DEEP CUTS 

 

 

THE MASH-UP

 

 

GRACE IN THE MOMENT

In this week’s blog post on gracechurchnwa.org: Out on the 401 Trail, the score was J.Ray -1, Anxiety - 0. Leave comments! Share it! Tweet it! Pin it! Post it!

LOOKING AHEAD

Meet Joseph’s brothers, who set a very low bar for family loyalty and harmony. In God’s hands, even their vile and heartless betrayal worked for Joseph’s good. Read up on their story in Genesis 37:3-8, 17-22, 26-34; and 50:15-21.

Grace Church Teaching Guide / Week of September 11, 2016
Key Text: Genesis 2:4-9, 15-17; 3:1-13 (NET)

THE SET-UP

Sin and shame can drive us to hide from God. But God created us, breathed life into us. And nothing we do will ever cause God to hide from us.

 

 

THE BOTTOM LINE

What’s special about

the way God created us?

What does it mean that

God breathed life into us?

When we sin, what can we do

to redeem ourselves?

 

 

GRACE IN 3D

Our text this week tells us some tremendously important things about God’s heart and character. And the way we hear and process this story shapes our thoughts and assumptions about Him. Imagine that everything you know about God is based only on this passage. What would you think about Him? Does He seem compassionate? Angry? Loving? Vengeful? Close? Distant? Write down your thoughts, and when you get together with your Grace Group, compare notes. How are your answers alike? How are they different? Then, see what kind of composite you come up with. What does that picture of God look like? Is it consistent with our text? How?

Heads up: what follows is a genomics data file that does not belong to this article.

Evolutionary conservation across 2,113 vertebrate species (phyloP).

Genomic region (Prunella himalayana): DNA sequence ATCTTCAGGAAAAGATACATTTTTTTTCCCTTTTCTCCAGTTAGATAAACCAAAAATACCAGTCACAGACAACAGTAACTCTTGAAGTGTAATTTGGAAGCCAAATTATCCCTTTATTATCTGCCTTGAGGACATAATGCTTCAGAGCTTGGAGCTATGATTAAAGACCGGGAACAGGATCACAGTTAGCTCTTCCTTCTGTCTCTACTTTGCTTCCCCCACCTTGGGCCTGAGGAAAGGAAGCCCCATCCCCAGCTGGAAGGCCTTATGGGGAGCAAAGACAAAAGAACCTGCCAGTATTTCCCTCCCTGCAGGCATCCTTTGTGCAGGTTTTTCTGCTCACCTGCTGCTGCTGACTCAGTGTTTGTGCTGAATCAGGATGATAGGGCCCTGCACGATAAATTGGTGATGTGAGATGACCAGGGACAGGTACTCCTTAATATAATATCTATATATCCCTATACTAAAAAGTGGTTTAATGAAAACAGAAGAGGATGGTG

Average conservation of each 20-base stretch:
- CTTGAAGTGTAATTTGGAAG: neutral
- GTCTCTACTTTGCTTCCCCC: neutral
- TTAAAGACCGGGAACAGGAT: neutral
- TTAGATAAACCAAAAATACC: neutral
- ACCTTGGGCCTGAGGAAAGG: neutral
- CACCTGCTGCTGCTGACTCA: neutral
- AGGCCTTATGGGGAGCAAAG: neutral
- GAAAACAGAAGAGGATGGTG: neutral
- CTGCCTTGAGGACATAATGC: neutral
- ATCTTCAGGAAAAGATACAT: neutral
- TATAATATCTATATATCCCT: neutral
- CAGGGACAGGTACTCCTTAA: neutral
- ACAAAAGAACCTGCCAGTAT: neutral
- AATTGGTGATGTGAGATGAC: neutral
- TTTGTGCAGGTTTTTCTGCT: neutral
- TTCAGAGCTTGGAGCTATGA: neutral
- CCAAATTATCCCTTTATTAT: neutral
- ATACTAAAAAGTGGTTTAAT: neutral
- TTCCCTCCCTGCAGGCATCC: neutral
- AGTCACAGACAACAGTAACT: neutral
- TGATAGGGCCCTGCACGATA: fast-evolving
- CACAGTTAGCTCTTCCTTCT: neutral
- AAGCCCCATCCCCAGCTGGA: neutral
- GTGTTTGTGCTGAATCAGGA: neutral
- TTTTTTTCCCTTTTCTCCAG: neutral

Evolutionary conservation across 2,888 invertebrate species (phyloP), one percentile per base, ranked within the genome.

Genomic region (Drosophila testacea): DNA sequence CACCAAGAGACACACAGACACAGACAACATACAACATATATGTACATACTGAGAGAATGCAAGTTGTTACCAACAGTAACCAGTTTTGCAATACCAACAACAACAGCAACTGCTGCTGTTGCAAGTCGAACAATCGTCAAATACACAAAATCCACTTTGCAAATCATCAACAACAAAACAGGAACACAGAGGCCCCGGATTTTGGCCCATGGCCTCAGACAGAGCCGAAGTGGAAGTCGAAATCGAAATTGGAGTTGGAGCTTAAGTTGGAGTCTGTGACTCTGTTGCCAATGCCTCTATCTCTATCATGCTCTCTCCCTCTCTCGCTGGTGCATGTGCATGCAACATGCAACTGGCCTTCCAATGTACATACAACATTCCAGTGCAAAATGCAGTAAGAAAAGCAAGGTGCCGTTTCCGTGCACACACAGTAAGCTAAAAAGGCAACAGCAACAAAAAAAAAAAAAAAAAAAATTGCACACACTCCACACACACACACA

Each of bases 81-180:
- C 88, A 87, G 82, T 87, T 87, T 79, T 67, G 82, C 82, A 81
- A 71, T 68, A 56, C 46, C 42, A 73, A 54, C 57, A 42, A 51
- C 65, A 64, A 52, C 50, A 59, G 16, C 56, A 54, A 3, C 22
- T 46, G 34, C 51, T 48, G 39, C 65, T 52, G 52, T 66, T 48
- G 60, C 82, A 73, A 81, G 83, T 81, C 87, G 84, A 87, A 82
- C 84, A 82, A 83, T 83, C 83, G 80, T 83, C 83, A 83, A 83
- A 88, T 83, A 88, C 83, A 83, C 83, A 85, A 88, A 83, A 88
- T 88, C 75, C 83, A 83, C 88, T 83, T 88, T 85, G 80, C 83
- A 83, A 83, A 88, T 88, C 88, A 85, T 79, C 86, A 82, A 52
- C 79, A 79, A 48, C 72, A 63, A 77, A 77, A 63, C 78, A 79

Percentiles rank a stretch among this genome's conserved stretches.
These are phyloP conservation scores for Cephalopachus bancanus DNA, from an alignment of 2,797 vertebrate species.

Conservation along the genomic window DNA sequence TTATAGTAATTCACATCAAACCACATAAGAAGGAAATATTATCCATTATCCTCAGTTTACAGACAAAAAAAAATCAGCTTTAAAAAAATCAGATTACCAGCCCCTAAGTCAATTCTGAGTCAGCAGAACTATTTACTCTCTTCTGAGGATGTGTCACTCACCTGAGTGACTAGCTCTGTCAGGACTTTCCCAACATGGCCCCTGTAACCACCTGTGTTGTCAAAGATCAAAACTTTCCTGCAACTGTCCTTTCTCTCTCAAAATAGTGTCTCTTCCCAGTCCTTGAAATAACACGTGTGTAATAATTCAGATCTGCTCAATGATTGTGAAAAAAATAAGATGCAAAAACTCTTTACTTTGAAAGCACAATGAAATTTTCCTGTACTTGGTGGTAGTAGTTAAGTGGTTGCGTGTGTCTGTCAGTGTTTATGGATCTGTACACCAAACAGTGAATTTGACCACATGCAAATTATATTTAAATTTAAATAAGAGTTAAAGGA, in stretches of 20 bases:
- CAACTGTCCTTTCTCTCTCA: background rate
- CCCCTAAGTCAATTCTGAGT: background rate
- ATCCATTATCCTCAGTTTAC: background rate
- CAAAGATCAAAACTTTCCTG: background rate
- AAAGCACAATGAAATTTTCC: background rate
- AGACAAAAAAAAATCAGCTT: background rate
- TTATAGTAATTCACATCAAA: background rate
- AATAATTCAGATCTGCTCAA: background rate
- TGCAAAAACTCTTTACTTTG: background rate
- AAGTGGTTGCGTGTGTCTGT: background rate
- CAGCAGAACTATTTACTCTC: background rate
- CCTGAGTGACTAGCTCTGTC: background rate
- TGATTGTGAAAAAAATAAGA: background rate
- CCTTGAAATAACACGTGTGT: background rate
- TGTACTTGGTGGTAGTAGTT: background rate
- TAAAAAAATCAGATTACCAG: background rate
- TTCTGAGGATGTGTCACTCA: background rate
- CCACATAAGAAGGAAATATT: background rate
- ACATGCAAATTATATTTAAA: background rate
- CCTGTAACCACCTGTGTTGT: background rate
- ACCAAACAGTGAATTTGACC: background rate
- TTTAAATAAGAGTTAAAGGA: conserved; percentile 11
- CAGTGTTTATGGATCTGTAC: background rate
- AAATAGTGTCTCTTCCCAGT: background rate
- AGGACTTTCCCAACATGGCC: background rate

THE HEAD AND THE HEART

 

  • Take a second to review Genesis 1: God’s M.O. is to “speak” things into being through Day Seven. Then something interesting happens in verse 26. Who’s the “us”? (If you want to explore this question, Isaiah 40:13-14 might be a good place to start.) What’s different about the way God set out to create man? (Find some clues in verses 26-29.) Now read Genesis 2:7. When it tells us that God “formed” man, the word picture is of a potter forming something purposefully from clay. It’s not used to describe the way God created any other creature. What does all of this tell you about God’s heart for man?

 

  • We’re not told of any other creation that began breathing because God first breathed into its nostrils. So why Adam? What, exactly, is the “breath of life”? As a result, what does Adam have that other creations don’t? Read John 20:19-25. Some Biblical scholars draw a parallel between our text and this one; the words used for “breath” suggest the same meaning in Hebrew and Greek. What do you make of that?

 

  • After Adam and Eve disobey God and eat from the forbidden tree, it doesn’t take them long to realize that their world has changed on a dime. What evidence do you see here of their awareness of their sin? Of their shame? When you read verses 8-13, how do you picture God in your head? Aggressive? Angry? A concerned Father? Based on what you read here, do you think God’s manor or behavior gave them any reason to hide? Sounds like they were working hard to spin the situation so that they could justify themselves. What can they teach us about our ability to redeem ourselves when we sin?

 

 

THE OPPORTUNITY

 

It’s human nature to want to make our own way and fix our own messes. If that drive prevents you from resting in God’s gift of redemption and restoration, ask the Holy Spirit to show you how to let go and lean fully on God’s provision. When you do, what are some specific ways you’ll live differently?